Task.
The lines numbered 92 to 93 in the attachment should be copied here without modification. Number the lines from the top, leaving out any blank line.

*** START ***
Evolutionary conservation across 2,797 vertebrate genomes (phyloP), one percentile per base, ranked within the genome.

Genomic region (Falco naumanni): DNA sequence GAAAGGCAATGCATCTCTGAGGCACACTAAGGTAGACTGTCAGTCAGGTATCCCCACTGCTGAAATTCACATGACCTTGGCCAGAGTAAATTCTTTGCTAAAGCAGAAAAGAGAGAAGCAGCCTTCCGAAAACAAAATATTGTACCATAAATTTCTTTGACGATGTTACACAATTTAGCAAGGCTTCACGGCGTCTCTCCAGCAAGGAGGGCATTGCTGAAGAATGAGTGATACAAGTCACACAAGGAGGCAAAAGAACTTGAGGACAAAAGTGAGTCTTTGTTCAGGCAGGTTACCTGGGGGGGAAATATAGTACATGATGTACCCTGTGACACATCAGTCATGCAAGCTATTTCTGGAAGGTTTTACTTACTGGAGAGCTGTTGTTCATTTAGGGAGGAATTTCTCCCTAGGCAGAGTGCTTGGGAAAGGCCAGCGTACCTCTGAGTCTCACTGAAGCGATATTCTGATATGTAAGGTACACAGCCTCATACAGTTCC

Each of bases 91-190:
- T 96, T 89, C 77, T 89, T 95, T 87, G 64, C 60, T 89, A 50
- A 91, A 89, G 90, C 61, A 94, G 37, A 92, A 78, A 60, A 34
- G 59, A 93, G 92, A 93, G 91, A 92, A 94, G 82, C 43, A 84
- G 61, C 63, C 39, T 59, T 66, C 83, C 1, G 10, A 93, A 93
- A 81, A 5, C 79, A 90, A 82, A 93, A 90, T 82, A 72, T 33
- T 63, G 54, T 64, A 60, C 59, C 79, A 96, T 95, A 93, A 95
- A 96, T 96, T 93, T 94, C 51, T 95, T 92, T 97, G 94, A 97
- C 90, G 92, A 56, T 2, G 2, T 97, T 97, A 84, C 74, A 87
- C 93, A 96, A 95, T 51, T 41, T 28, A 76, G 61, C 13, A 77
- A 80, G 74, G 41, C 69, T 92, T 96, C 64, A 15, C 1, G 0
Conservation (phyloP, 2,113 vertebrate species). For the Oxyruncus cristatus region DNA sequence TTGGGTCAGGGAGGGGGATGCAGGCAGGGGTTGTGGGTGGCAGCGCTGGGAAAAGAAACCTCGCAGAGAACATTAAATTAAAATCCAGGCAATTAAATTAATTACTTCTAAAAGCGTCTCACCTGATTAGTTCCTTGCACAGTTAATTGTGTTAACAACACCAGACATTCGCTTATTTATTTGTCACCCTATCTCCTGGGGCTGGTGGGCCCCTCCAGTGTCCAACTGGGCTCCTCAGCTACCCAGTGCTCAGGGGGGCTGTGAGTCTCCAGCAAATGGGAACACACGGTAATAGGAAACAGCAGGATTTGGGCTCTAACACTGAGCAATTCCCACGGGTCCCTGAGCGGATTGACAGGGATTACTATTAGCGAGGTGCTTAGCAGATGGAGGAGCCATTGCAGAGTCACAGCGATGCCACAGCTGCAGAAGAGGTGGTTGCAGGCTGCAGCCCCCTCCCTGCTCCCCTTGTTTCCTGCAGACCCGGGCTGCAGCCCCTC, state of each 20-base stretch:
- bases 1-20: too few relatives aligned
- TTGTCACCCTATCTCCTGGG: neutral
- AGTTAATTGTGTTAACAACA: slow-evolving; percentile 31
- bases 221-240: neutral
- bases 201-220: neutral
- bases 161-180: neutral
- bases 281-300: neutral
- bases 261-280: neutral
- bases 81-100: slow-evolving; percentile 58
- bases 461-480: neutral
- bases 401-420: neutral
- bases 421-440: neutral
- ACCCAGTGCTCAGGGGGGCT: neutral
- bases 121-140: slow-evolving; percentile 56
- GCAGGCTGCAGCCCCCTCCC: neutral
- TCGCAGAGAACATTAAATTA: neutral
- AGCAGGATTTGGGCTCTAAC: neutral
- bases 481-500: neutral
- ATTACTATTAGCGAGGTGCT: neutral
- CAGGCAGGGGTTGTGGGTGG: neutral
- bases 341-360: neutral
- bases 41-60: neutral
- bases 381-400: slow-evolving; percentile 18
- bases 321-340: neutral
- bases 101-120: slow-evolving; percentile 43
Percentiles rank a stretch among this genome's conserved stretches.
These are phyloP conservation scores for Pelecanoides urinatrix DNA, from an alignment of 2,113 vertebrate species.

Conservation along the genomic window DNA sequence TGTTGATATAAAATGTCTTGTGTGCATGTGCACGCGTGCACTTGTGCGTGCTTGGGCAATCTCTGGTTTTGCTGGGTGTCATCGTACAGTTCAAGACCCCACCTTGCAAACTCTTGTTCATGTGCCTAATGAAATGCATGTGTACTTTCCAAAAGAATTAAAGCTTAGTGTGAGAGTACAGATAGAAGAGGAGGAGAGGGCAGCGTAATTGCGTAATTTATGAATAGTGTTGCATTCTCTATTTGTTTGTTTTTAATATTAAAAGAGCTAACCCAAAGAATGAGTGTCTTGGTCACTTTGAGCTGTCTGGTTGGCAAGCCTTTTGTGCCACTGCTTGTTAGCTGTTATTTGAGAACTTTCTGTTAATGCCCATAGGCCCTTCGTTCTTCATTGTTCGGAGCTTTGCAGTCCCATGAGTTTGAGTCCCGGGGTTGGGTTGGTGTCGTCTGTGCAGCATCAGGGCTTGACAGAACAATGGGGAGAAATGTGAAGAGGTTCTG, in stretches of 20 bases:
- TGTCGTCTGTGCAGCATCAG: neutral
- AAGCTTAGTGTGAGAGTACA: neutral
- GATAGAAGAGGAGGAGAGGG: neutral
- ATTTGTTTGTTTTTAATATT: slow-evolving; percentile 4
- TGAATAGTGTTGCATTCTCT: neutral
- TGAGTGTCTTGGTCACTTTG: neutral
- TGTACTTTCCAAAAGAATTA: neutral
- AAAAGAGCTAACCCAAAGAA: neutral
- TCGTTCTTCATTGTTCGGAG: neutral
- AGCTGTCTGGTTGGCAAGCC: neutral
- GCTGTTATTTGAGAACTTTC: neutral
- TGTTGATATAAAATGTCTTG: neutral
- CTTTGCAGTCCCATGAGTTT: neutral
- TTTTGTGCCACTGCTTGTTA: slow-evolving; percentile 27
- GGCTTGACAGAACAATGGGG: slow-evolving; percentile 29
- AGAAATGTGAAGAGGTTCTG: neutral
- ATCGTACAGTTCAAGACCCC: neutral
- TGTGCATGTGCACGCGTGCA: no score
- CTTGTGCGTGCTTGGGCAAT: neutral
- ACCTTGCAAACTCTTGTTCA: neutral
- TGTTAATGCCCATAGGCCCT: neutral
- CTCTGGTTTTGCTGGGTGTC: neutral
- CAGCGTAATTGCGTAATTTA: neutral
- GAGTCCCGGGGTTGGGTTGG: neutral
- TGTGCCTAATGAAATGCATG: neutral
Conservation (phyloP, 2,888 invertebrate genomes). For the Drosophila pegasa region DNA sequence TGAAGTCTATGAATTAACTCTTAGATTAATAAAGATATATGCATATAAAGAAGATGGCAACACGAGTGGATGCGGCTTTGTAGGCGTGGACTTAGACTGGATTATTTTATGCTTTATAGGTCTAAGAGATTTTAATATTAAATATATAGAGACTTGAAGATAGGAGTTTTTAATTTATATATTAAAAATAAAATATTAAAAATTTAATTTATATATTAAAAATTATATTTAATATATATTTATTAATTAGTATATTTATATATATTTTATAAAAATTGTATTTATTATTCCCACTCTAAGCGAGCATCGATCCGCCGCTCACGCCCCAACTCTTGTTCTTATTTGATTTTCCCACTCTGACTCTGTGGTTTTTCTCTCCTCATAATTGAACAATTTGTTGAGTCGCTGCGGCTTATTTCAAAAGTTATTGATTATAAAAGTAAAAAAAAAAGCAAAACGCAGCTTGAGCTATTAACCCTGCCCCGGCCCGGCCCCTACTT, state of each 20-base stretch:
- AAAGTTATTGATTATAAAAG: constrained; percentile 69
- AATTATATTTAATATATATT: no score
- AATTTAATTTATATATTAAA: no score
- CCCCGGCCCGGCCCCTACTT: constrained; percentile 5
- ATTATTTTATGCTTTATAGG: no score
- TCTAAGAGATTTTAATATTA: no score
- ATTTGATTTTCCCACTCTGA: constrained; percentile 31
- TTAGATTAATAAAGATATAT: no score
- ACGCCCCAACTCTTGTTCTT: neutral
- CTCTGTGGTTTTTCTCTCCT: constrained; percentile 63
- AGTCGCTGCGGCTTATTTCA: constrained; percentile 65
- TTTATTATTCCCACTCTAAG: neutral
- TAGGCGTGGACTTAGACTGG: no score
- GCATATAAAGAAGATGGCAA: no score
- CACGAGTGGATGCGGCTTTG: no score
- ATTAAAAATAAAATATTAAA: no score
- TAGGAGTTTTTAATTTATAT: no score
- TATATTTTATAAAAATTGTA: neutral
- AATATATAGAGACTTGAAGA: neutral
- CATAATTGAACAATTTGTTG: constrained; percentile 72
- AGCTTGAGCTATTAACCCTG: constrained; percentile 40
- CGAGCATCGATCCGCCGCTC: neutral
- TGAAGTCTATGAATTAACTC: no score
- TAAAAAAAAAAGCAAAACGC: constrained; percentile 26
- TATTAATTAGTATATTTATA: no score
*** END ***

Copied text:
- TAAAAAAAAAAGCAAAACGC: constrained; percentile 26
- TATTAATTAGTATATTTATA: no score